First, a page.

Having had Noah while sill in college—I was just turning 21-- and not going a week without someone still commenting (with disapproving taste) that I look way to young to have three children, my parenting mindfully confidence hovers just above the sludge found under the sandy bottom of our bay. And so I tend to err on the side of something that manifests itself to look like extreme robocop-granola mom. This is when I get all crazy and start turning good ideals into absolutes, must recently displayed in the BWS, otherwise known as Bedtime Warden Syndrome.
“They must, must, must be asleep by 8:30 p.m.” I lectured Justin as we stood together in the kitchen one evening shortly after the Fourth of July. It had been a non-stop mantra, which I failed on miserably, every night for over a week. If I had allowed myself to have fun while failing it—instead of fretting at each nightly gathering as the sky grew rosy and sleepy and my children grew rambunctious and loud—it would have been one thing. The fact of the matter was, however, that I became this awful, mean, per-snickety lady when we would finally arrive home. I shouted demands at my children, chastised my husband for allowing the bedtime rule breakdown (although I, myself, was usually the initial perpetrator). I was becoming the world’s biggest contradiction: I wanted to stay, let my children enjoy the company of summer friends or family, take the time for Justin and I to talk and be out and together after a long winter of baby-abyss. Yet, each time we did, I went into this panicked mode, as if my children missing an hour or two of sleep would kill off half their growing brain cells or permanently stunt their growth or give them fodder for therapy in 30 years. I ended up squashing the fun we’d just had with a harried, miserable Chinese fire drill of a bedtime
Justin, for his part, let me run with this dualistic personality for about six more days before finally shutting it down.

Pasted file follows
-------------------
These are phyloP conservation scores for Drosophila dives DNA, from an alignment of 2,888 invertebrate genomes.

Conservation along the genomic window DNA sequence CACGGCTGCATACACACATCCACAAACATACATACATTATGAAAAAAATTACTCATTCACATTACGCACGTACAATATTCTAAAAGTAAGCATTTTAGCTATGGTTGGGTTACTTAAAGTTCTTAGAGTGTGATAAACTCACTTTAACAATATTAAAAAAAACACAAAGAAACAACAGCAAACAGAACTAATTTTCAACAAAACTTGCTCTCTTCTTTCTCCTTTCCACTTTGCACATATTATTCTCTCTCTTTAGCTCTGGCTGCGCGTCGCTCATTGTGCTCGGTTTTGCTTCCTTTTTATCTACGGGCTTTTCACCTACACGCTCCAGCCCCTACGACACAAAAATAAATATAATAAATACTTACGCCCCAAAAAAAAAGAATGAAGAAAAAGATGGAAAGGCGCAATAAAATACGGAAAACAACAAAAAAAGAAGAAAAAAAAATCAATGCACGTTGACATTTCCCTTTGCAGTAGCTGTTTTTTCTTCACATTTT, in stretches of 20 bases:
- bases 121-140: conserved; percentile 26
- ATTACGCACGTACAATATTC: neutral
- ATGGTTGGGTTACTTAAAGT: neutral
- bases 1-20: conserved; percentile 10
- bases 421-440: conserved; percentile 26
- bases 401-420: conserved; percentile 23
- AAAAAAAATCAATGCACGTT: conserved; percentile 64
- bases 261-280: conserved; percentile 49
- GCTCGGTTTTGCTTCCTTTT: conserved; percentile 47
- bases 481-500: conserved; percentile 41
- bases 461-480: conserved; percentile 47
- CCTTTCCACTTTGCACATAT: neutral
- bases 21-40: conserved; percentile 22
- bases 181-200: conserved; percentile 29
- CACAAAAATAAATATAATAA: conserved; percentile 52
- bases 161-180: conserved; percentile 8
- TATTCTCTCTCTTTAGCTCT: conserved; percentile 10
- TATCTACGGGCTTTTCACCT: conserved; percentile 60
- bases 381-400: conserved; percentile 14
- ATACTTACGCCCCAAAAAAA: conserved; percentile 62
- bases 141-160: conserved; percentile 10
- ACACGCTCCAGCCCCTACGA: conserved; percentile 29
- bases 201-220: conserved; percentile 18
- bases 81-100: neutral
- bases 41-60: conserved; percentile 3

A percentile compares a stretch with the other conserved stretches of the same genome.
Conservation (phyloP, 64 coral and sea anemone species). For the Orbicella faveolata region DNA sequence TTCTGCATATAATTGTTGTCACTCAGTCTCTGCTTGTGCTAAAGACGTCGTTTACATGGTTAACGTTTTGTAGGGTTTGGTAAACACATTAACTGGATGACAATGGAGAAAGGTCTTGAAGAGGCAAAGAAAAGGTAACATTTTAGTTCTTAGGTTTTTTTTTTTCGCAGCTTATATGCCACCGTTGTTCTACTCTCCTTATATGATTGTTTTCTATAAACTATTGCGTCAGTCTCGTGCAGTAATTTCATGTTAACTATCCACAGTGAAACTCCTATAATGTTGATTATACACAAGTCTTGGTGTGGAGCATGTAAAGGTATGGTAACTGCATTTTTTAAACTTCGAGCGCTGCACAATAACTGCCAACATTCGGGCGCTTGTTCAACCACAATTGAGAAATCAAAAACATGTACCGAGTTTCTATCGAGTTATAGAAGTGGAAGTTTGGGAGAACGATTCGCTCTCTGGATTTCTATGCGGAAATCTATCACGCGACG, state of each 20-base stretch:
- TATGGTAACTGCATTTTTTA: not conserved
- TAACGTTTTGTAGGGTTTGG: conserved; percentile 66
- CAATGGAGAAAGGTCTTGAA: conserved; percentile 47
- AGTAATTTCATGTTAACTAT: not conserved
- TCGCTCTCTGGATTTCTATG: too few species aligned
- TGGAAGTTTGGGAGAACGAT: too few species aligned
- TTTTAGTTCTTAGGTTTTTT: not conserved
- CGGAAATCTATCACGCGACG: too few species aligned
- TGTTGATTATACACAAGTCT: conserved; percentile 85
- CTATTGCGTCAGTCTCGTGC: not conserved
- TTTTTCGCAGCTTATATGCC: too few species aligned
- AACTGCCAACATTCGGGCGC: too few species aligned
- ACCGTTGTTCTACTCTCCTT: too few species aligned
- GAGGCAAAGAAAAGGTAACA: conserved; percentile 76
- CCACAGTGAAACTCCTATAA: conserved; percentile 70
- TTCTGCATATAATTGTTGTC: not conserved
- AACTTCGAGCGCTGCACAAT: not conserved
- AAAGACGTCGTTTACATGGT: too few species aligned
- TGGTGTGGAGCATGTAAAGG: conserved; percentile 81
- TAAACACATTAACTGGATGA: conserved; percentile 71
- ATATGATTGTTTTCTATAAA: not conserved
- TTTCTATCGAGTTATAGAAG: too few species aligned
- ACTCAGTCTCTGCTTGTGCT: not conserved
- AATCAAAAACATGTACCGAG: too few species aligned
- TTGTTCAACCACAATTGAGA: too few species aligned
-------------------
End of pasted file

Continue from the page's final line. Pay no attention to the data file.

“It’s summer, Kate,” he sighed in that I-know-you-won’t-hear-me-way. “It’s still so light out at 8:30. They are kids. Don’t you remember running around until dark when you were little? Catching fireflies and falling asleep exhausted and sandy and all that stuff?”
I looked at him and (despite the flood of just such fond memories) uttered, in my most drawn-out, high and mighty voice “they will be asleep tonight by 8:30 p.m. Children need a routine. They need a bedtime that is not deviated from and we are going to get back on track for them. Period.”
Except, we didn’t. We got a phone call and a dinner invitation and we ended up here, on this beach, inhaling the sweet smells of lake and wind and watching my children’s love for this place we call home deepen like hues of water fading from daytime blue to dusk’s slate black.
The bay is still enough to reflect the glittering drops of sun as it sets behind us, each orange and pink ripple making its way from the middle of the lake to lap at Noah’s feet. I forget, standing here with my toes embedded in the sand and my daughter sleeping soundly on my chest, to check my watch. I am lost in Max’s belly laughs and Noah’s off-pitch song to no one. I am aware, for the first time in a long time, that the practice of parenting is not necessarily an art at all. Perhaps instead, it is in occasionally letting go of the practice—the theories and articles, the research and rhetoric— where the beauty of mothering is hidden.
The first star of the evening is beginning to come into view as the blue of the atmosphere darkens. Noah is watching it glow in the water. I am watching it in the sky. I move into the lake beside him and find his hand for a moment.
“Do you think that one is still burning?” I ask, just above a whisper.
He looks at me with his toothy grin and nods. “As long as we can see it mom, I think that might be all that matters.”